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She-Hulk #4
Writer: Dan Slott
Artist: Juan Bobillo

She-Hulk may be one of the best damn superhero books being made today.

Weren’t expecting that, were you? I know I sure as hell wasn’t.

Oh, there was never any point where I didn’t understand She-Hulk was more than a female version of the Big Green (a recent talk with a non-comic reading female friend brought to light that the name sorta connotes a musclebound man-hating lesbian), but the idea of a sassy, sexy, strong-girl superhero coping with life in a man’s world… Well, let’s just say it never hooked me.

I guess a fundamental problem I found with the character was the lack of an alter ego. It’s kind of a minor point, these days, when you have so many heroes who don’t lead dual lives and never use an alias, but here you had a character that started out as a normal woman, hulked-out, and never looked back. She got all the benefits of being like Hulk but (eventually) none of the baggage of being an id given form.

And, well, that’s kinda boring.

You’re super strong, eh? Living out all your fantasies without consequence? Really? No, that’s great. Good for you. No, really, that’s… that’s nice.

‘Cause, let’s face it, what is Hulk without Bruce Banner? What is Batman without Bruce Wayne? What is Superman without Clark Kent? What is Blue Beetle without Ted Kord?

Thankfully, Dan Slott must’ve been asking himself the same question when writing this re-launch, because we’ve seen more of Jen Walters (rather than She-Hulk) in these four issues than I remember seeing in everything I’ve read before.

The story this month is one that’s been a long time coming: Pug, Jen’s new buddy at the law firm of Goodman, Lieber, Kurtberg, & Holliway, has her hook him up with Spider-man so they can sue the pants off J. Jonah Jameson for libel. As it turns out, Pug also wants to ask her out on a date. Only problem is he wants to ask Jen, not She-Hulk.

Oh, and then there’s the other problem. You know; the one where publicly announcing the exact time and place Spidey and J. Jonah Jameson will be in the same room attracts the attention of a vengeful Scorpion and Alistair Smythe.

I don’t know whether it’s a purely stylistic choice or a constant fear of cancellation, but She-Hulk’s strongly episodic plotting makes it a book I look forward to reading every month. There’s always a bit of mystery and some running threads to keep you coming back for more, but it’s amazing how refreshing it is to read a superhero book that gives you a complete story.

No crossovers, no ‘to be continued’s, and no three month waits between cliffhangers (sadly, it looks like this may be coming to an end with a two issue arc starting up next month).

And, despite all the talk of how Emma Frost is supposed to be a Marvel comic for girls, I have to say this book is far better suited to that task. She-Hulk is what many women wish they could be: strong, independent, carefree, sexy, intelligent, famous, and desired by millions. It’s a power-fantasy on par with Captain Marvel (DC’s, not Marvel’s). One minute, you’re a boring average person who just happens to fit in the comic’s main audience demographic. The next, you’re everything you ever wanted to be but could never have.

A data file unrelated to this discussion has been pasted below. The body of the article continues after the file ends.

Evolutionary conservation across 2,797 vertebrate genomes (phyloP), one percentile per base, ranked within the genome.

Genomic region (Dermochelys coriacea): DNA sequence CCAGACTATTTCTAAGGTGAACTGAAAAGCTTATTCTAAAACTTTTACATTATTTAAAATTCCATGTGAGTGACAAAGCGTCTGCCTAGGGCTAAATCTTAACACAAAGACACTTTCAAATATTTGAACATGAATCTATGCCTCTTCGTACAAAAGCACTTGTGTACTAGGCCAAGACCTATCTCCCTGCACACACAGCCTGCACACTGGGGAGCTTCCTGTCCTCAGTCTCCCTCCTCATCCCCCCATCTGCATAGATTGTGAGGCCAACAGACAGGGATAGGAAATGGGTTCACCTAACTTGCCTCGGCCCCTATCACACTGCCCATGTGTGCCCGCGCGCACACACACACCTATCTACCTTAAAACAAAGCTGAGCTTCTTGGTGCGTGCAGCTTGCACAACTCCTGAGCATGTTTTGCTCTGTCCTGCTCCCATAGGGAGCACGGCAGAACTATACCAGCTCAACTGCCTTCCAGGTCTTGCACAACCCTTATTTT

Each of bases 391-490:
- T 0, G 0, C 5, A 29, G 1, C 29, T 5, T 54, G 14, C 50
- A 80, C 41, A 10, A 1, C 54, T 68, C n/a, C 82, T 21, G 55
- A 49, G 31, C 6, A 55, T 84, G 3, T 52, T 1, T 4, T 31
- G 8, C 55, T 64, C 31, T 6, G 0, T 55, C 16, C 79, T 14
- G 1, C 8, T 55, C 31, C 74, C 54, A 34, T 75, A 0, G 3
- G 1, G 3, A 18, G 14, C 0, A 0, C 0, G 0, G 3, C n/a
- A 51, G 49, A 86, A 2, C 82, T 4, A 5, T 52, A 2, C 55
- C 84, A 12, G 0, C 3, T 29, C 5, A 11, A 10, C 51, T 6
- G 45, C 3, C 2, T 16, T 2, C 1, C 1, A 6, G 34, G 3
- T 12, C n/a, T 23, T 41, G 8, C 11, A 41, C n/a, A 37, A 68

Yet in She-Hulk, all the people who matter don’t want the voluptuous, green, amazon super-vixen. They want Jen Walters. They want the serious-minded, mature, dependable young woman; not the party girl. Honestly, who really wants the party girl when the party’s over?

Okay, maybe that’s not the best question to ask a bunch of fanboys…

Still, Dan Slott’s hit the nail on the head, here. His scripts are wordy as hell, but the pacing is smooth and easy. The feel of the book is like some amalgam of Mark Waid’s Fantastic Four and Brian Michael Bendis’ The Pulse. At times INSANELY steeped in the lore of the Marvel Universe but always entertaining and guaranteed to make you laugh.

Seeing Slott’s prior credits on Batman Adventures, JLA Adventures, and the Ren and Stimpy books gives a bit of insight as to where the man’s coming from, but when you see Arkham Asylum: Living Hell up there, as well, you know we’ve only hit the tip of the iceberg.

Juan Bobillo’s artwork has been both praised and derided, but I can’t really say much good or bad about it. The European flavor of it takes some getting used to, but there are still times when the anatomy seems a bit off. Jen’s face sometimes looks disproportionate to her head, but that really just seems to happen when she’s hulked out.

Then there’s his decision to create the least form-fitting Spidey costume I’ve seen in quite a while. I can respect it for the way it harkens to the Ditko era and attempts to put a less “guy in tights” spin on things, but, admittedly, Spidey’s never looked more like a guy in pajamas than he does here.

But, starting next issue, for good or bad, we get to see a more conventional take from Paul Pelletier (Negation). Hopefully that decision will boost sales some because rumor has been floating around that Marvel’s considering canceling the book or possibily re-vamping it for a younger audience.

Yeah, I know; it sounds like yet another wonderful revelation from the House of Ideas. Let’s just latch on to the idea that it’s a crazy rumor for a while, though, ‘k?


Jason Schachat

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